There is a growing concern that reserves of critical minerals outside the European Union and the United States are owned largely by governments.
In contrast, the US government has no direct control over the operations of US-based companies unless it invokes legislation such as the Defense Production Act. Those governments, especially China, could interfere in the operations of private firms located in their countries.
Some countries are also taking new steps to protect their critical minerals against foreign control. In April 2022, Mexico nationalised its lithium industry to limit Chinese or US influence.
How real is China threat?
China dominates the midstream (chemical refining and processing) and downstream (manufacture of major components) of critical minerals supply chains but not upstream production.
China is the dominant global player in refining strategic minerals. It refines 68 per cent of nickel globally, 40 per cent of copper, 59 per cent of lithium, and 73 per cent of cobalt.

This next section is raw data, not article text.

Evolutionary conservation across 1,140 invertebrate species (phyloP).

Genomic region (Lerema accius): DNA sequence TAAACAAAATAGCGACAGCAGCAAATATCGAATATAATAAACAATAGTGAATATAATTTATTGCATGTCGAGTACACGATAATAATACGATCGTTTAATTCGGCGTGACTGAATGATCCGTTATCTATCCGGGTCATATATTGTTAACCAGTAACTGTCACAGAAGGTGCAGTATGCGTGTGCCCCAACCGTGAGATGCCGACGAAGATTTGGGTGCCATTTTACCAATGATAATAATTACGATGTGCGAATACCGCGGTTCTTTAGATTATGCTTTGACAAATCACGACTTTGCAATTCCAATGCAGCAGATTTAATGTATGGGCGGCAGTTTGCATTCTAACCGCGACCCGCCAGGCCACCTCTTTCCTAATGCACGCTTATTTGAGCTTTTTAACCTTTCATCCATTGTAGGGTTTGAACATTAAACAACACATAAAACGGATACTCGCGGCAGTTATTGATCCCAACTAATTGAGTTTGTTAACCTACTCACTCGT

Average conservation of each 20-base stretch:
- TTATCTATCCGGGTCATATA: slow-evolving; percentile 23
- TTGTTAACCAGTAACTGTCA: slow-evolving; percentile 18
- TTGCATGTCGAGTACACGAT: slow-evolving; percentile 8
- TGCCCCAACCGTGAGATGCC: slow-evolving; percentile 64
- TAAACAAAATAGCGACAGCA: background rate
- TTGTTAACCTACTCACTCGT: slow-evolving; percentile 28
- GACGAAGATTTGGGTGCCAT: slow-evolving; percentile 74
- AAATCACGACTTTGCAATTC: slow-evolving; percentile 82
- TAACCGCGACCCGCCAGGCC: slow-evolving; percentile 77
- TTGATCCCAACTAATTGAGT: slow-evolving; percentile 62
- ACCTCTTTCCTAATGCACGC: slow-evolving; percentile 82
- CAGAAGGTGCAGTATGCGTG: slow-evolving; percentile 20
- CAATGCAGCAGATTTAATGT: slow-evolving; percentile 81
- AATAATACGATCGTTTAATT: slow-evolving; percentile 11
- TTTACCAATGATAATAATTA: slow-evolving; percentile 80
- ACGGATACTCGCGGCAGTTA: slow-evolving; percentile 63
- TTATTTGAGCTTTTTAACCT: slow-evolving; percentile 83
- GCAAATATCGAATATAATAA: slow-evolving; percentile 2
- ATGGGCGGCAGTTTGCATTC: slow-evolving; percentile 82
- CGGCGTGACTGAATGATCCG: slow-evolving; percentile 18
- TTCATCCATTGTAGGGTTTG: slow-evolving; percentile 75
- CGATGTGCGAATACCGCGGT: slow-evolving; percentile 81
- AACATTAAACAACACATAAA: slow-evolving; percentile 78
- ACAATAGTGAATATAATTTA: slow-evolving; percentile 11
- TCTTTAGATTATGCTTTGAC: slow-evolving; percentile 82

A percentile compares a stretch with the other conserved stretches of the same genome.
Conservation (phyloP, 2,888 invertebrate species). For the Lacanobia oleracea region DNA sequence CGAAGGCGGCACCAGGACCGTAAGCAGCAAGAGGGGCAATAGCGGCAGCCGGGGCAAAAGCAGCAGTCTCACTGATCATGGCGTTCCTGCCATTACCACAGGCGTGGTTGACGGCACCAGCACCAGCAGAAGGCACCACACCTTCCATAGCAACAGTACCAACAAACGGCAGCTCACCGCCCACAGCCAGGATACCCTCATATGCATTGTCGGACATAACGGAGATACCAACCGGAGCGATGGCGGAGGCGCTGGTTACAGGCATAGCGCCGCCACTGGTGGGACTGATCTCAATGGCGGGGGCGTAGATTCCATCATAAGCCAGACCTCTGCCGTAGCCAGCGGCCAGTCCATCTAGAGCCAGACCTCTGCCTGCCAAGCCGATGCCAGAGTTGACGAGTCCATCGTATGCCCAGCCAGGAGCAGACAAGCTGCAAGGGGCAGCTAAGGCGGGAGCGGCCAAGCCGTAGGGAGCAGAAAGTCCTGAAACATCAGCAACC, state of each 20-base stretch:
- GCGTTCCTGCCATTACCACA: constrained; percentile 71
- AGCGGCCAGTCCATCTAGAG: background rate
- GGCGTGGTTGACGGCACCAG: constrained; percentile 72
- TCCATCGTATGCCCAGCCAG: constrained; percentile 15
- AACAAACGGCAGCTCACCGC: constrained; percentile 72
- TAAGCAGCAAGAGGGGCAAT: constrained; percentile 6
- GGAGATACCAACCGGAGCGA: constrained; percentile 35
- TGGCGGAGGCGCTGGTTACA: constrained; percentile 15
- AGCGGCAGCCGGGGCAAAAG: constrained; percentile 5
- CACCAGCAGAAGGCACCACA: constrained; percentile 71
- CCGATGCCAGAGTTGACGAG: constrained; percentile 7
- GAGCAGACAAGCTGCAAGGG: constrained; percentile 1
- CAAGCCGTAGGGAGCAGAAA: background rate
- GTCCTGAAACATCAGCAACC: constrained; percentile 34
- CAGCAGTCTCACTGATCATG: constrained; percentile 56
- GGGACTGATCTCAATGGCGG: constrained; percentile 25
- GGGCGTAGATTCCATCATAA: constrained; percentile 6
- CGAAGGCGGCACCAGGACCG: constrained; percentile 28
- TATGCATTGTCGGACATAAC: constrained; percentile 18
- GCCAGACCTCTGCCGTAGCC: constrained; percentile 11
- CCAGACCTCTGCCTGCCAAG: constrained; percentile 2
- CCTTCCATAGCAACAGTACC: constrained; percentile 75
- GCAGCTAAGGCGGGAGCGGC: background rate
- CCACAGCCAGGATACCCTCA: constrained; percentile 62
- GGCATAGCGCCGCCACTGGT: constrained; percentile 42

Australia and Chile host more than 70 per cent of global lithium extraction, and Congo hosts nearly 70 per cent of cobalt extraction.
In the case of nickel extraction, Indonesia is the largest source, with more than 30 per cent of the global share.
For copper extraction, Chile and Peru, the two largest players, account for more than 40 per cent of the global share.
How China is securing raw material supplies?
Given tight mineral supplies, and demand for critical minerals rapidly increasing, Chinese companies are striking new deals for minerals globally to secure raw mineral inputs.
This includes direct investments in mining projects and companies, part-equity-stake deals, and extended supply sales agreements with mining companies.
In January 2022, BYD, one of the largest automakers in China, was awarded a contract to extract 80,000 metric tons of lithium in Chile over 20 years, although the contract has been suspended by a Chilean court.
In 2018, China’s Tianqi Lithium purchased a 24 per cent stake in SQM, one of only two major lithium producers in Chile.